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ADHD and messiness

By Gail Belsky

Some people are naturally neat. They keep their things fairly organized and try to avoid making a mess. But many kids and adults with ADHD are the opposite — they’re messy most of the time. And it can cause problems at home, school, and work. 

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For example, kids might miss a field trip because the permission slip got lost in their overflowing backpack. Adults may misplace their keys on a messy dresser and end up being late for an appointment. You may wonder: Why don’t they just keep things neat to avoid consequences? 

People with ADHD who have a hard time keeping things tidy usually aren’t being lazy or thoughtless. They have trouble with a group of skills needed to tackle cleanup tasks and stay organized. These skills are known as executive function.

The constant messiness can be annoying for others and embarrassing for the mess maker. But knowing what’s causing this behavior can help you approach the situation with empathy — whether you’re the one who’s messy, or if it’s someone else — and find ways to stay neater.

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The challenges behind messiness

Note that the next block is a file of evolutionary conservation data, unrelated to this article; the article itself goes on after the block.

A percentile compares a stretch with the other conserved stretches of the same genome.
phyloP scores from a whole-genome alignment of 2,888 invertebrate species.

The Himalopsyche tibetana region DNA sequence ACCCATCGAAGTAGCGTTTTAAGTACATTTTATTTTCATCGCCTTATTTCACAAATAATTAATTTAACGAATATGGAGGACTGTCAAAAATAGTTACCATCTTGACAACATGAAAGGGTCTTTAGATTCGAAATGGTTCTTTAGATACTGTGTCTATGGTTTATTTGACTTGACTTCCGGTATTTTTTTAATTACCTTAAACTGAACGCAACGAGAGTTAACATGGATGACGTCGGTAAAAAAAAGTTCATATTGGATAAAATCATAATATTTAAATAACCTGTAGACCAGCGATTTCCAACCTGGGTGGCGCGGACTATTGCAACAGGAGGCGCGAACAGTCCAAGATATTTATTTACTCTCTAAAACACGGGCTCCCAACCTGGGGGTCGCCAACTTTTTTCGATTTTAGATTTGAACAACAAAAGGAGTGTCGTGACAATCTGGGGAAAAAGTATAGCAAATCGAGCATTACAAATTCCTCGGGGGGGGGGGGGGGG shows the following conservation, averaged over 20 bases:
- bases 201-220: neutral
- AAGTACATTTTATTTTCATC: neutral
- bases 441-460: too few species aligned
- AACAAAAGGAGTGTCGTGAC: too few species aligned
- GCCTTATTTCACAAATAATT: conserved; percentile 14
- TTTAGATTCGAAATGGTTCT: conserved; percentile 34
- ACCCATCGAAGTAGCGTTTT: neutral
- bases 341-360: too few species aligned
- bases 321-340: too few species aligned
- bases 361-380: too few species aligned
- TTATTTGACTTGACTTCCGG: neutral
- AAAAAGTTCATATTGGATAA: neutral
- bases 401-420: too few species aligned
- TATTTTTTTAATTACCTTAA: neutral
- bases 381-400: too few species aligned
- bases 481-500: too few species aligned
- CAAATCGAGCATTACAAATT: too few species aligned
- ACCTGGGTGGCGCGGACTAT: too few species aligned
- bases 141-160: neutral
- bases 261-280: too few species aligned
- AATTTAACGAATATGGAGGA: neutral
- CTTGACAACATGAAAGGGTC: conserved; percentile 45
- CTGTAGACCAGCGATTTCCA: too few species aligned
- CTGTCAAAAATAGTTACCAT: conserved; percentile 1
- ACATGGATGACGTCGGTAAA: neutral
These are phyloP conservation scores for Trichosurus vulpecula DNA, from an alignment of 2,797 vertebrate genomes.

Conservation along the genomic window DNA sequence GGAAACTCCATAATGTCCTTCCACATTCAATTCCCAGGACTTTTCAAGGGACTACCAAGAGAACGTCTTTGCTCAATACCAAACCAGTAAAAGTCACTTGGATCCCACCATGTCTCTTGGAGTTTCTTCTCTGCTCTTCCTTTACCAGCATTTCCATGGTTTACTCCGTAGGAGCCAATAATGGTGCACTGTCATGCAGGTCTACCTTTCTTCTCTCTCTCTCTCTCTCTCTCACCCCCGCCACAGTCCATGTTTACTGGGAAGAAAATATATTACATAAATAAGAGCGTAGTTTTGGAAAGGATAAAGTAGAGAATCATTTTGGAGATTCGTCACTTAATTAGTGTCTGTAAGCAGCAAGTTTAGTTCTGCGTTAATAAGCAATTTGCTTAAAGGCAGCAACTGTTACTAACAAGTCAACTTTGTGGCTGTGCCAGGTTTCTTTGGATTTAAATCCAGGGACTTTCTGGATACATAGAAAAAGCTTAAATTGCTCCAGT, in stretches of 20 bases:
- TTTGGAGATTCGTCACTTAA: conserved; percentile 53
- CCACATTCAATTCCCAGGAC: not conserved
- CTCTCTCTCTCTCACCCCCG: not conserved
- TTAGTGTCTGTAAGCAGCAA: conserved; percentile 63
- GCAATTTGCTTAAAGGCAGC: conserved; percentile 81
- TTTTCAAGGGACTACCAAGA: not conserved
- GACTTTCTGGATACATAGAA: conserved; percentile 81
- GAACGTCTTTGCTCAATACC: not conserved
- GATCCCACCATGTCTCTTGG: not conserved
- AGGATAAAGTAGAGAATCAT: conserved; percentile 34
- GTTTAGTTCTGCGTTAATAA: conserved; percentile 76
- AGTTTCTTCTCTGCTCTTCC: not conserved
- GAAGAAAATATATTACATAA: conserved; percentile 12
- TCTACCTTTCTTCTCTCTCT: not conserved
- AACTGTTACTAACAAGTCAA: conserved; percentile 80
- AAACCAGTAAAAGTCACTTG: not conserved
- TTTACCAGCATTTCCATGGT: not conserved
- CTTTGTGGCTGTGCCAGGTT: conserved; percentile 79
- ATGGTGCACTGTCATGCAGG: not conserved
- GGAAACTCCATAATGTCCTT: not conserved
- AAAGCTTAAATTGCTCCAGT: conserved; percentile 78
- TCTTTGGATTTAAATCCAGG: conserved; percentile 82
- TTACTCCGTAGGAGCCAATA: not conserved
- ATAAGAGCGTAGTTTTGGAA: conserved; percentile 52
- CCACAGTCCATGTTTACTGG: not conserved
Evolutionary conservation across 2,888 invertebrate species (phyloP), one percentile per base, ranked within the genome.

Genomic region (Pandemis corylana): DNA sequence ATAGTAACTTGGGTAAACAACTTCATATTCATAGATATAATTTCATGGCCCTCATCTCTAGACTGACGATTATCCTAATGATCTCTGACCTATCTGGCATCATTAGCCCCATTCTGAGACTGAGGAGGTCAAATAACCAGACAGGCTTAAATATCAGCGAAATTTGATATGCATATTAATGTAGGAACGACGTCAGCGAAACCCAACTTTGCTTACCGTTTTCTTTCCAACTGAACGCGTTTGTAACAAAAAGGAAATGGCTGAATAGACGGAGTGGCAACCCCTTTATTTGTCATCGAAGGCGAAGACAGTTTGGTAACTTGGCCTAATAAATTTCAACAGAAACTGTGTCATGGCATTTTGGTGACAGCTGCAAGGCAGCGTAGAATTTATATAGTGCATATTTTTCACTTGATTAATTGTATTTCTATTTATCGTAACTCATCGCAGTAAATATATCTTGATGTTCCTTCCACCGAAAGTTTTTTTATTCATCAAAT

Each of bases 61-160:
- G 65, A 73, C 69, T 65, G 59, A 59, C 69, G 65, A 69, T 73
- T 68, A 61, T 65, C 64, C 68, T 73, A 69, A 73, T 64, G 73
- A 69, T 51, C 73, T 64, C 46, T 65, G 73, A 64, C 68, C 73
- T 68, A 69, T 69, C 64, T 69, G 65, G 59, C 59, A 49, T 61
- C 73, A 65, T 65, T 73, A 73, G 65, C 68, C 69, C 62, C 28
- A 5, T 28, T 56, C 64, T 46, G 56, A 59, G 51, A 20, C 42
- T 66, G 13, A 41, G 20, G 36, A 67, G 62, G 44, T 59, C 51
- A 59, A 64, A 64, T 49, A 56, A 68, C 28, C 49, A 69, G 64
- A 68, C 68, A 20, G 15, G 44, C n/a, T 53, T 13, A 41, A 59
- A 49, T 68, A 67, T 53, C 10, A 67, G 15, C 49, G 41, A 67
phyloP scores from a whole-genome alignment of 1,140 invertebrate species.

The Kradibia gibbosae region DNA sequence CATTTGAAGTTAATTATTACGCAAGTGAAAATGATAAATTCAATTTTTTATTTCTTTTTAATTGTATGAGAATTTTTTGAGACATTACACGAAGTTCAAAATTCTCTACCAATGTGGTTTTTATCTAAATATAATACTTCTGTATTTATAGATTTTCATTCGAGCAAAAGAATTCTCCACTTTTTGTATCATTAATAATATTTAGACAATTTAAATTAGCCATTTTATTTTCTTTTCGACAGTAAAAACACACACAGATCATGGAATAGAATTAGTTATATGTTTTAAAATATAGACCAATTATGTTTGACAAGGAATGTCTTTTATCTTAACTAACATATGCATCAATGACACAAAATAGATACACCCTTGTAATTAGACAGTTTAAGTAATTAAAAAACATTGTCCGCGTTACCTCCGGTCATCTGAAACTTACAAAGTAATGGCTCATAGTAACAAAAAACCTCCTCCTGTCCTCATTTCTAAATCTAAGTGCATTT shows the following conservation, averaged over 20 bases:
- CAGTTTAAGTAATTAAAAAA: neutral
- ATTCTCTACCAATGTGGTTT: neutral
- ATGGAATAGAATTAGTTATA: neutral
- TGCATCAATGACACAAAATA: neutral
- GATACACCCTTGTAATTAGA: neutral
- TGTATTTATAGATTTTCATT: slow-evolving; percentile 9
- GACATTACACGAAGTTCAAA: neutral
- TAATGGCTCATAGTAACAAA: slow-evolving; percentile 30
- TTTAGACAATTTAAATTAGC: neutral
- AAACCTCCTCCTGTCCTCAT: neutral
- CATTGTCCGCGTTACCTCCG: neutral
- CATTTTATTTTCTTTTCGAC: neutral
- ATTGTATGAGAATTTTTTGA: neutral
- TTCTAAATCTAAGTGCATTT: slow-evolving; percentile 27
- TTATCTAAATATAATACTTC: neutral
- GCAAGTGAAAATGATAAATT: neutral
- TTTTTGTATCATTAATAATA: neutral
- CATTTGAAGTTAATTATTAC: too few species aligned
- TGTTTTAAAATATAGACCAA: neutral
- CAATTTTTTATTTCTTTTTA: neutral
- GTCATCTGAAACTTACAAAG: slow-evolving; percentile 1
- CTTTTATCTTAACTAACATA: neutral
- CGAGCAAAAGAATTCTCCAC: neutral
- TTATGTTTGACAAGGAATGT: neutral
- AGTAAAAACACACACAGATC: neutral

People with ADHD struggle with executive function . These are the skills that allow us to get things done. They include planning, focus, memory, and self-control. 

Difficulty with these skills can make it hard to:

  • Start and finish cleanup tasks

  • Pay attention to or remember cleanup directions

  • Keep track of what you’re doing

  • Stay organized (even if there’s an organization system) 

People with ADHD don’t only make messes. They often walk away from them. For example, they may constantly leave the top off the toothpaste or forget to flush the toilet despite being told many times. One reason that happens is trouble with working memory .

Learn more about the ADHD brain .

Next steps

Checklists can help people know exactly what to do and help them stay on track. Use them for any cleanup task, large or small. Kids in particular can benefit from picture schedules and a backpack checklist .

There are also low-cost tools that can help keep things in order. These include organization apps and office supplies like binder clips or folders to keep papers neat.

Whether you’re struggling with messiness or someone in your life is, do your best to approach the situation with empathy. ADHD challenges make it hard to stay neat and organized. It can take extra practice and support.

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Share ADHD and messiness

  • Facebook
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  • Coming soonGoogle Classroom